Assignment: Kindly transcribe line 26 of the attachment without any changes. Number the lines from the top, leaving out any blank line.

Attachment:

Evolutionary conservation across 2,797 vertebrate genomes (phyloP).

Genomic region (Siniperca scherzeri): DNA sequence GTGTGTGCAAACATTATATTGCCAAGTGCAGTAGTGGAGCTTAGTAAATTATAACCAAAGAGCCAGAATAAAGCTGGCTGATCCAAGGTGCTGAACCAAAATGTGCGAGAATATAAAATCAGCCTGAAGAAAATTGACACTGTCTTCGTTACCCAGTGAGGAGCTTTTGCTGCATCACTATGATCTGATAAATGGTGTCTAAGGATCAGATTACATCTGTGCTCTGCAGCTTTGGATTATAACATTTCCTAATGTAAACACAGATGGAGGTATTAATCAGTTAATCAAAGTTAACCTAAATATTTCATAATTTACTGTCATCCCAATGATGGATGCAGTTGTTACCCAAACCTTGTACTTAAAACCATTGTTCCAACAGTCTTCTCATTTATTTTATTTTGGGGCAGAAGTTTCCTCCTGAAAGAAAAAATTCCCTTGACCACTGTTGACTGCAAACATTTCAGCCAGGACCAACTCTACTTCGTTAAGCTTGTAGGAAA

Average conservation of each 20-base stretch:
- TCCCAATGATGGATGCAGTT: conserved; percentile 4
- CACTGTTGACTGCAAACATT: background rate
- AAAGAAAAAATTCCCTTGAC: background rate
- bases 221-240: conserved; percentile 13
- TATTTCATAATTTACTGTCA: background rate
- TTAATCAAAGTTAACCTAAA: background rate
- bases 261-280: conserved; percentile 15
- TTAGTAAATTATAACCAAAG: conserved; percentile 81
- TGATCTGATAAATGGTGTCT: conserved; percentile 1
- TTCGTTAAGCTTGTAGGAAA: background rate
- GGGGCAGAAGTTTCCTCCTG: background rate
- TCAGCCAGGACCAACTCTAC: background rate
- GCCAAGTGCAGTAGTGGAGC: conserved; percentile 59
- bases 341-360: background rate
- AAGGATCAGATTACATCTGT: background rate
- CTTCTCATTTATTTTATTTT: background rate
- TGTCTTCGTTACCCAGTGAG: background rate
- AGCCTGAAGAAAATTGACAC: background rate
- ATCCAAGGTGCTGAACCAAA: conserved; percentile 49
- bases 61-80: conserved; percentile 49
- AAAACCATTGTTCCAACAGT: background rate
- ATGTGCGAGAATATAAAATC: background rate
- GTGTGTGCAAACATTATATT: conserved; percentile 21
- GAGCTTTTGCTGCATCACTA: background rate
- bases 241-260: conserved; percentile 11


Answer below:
- GTGTGTGCAAACATTATATT: conserved; percentile 21